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Bux

A book to read as well as to cook by?

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Someone will probably ask you why you don't have photographs in the book, but I won't be that one. One of the things that appeals very much to me about the book is that it's a reader's book as much as a cook's book. It should have an appeal to travelers who will, or have dined in the area. The culinary, cultural or historical information preceeding each dish may help inspire a cook to replicate the dish, but it's also invaluable to those who have the chance to sample these dishes in the Pyrenees and who never pick up a pot or pan. Headnotes to a recipe are rarely so interesting apart from the recipe to follow. I can think of a few other cookbooks like this as well as books that offer this sort of look at a culture through its food without recipes, but what inspired you to write this kind of a book and was it written for an audience you know exists or to satisfy your own ideal?


Robert Buxbaum

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Recent WorldTable posts include: comments about reporting on Michelin stars in The NY Times, the NJ proposal to ban foie gras, Michael Ruhlman's comments in blogs about the NJ proposal and Bill Buford's New Yorker article on the Food Network.

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The answer is a little of both. I am very pleased that you defined this as a reading book with recipes. Although saying that I wrote the book to satisfy my own ideal might be a bit extreme, I did want to make sure that the introductory narratives I wrote provided background information that was more satisfying than mere vignettes and homespun tidbits of information. I took some inspiration from cookbook authors I admire, such as Diana Kennedy, in my approach to the subject of the Pyrenees.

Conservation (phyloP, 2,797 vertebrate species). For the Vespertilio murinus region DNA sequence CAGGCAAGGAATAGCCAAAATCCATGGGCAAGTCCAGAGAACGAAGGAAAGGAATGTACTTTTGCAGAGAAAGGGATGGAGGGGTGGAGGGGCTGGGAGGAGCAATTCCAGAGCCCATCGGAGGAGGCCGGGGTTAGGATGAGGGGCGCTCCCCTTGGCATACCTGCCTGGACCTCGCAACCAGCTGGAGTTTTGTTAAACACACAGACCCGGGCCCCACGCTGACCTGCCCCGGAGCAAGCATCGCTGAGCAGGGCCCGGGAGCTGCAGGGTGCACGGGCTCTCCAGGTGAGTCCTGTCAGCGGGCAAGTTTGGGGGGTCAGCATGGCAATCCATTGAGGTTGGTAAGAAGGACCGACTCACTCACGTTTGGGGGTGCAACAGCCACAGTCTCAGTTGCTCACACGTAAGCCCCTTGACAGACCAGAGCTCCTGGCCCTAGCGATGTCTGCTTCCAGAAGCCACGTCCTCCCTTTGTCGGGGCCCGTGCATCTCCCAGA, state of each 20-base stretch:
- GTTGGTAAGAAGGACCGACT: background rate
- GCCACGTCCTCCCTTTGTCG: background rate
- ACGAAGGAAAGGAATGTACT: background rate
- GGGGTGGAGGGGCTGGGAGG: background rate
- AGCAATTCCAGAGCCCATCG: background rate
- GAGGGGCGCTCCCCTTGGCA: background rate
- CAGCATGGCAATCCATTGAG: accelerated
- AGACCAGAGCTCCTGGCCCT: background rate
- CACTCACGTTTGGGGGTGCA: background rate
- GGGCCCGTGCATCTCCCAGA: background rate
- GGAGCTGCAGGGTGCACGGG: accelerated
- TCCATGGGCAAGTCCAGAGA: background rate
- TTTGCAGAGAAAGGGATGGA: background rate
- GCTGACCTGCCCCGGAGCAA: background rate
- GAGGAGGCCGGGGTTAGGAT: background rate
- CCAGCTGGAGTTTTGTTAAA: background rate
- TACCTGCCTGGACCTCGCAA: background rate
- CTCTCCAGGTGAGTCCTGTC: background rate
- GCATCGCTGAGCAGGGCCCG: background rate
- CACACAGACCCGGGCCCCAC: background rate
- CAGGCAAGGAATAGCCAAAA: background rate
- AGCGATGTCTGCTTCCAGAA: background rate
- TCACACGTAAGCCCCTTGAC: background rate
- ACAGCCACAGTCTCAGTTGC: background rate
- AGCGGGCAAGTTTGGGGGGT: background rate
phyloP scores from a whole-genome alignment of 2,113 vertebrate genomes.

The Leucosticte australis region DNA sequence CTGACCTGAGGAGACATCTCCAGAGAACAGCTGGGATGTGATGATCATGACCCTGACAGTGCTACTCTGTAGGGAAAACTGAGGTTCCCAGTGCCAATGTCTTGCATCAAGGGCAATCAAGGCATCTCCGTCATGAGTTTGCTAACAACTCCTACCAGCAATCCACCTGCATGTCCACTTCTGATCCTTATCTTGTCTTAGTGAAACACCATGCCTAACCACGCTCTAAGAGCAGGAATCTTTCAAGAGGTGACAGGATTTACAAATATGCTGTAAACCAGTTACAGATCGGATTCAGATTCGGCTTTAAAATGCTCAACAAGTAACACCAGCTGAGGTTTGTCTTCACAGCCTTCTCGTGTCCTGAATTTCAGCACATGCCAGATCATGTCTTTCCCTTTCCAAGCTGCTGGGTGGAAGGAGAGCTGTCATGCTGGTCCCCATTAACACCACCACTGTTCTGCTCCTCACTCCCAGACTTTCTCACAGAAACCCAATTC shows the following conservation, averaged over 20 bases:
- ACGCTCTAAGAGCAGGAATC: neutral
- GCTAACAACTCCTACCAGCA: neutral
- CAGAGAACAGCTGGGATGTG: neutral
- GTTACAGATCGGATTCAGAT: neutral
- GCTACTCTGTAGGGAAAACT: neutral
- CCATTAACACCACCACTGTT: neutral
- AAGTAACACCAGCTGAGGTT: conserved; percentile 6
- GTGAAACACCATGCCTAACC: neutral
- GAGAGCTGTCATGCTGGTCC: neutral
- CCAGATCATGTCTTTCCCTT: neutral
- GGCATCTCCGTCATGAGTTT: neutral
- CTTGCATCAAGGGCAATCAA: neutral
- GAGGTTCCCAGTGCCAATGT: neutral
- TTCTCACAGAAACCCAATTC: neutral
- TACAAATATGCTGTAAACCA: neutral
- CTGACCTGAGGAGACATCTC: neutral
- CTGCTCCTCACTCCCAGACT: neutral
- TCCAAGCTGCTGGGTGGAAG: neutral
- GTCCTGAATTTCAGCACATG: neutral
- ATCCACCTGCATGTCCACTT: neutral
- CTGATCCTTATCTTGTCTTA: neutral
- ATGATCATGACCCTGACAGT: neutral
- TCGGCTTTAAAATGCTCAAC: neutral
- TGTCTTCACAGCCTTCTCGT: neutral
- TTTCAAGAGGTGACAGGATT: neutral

I tried to achieve a cookbook that I would enjoy reading, by writing a hybrid between a cookbook and background “guidebook” to some of the region’s foods. My discussions attempt to illustrate the correlation between the natural history of the area and the ingredients or recipes, and to emphasize that no distinct boundaries exist between the actual food practices, habits, and natural resources of the area.

While it may seem obvious and interesting to some of us that human migrations and historic geopolitical events, native plants and animals, and the natural history of an area would play key roles in shaping the tastes and direction of a culture’s cooking style, I haven’t found many cookbooks with this sort of information woven into them. The information is usually relegated to volumes dedicated to the history of food.

I tried to write a cookbook for travelers who appreciate and have an interest in learning about the food of the Pyrenees region before, during, or after traveling through the area. Since far fewer travelers visit the Pyrenees region than Paris or Barcelona, I surmised that the type of traveler, actual or armchair, who is drawn to the Pyrenees, is primarily one with an attraction to nature, countryside exploration, and outdoor activities -- and would have an interest in learning about the natural history of the area. The background on native game and natural history, was written with this in mind.

For a preemptive response to the question that has not yet been asked, about the lack of photographs in the book – it was a publisher’s decision based on economics.

- Marina


Marina C.

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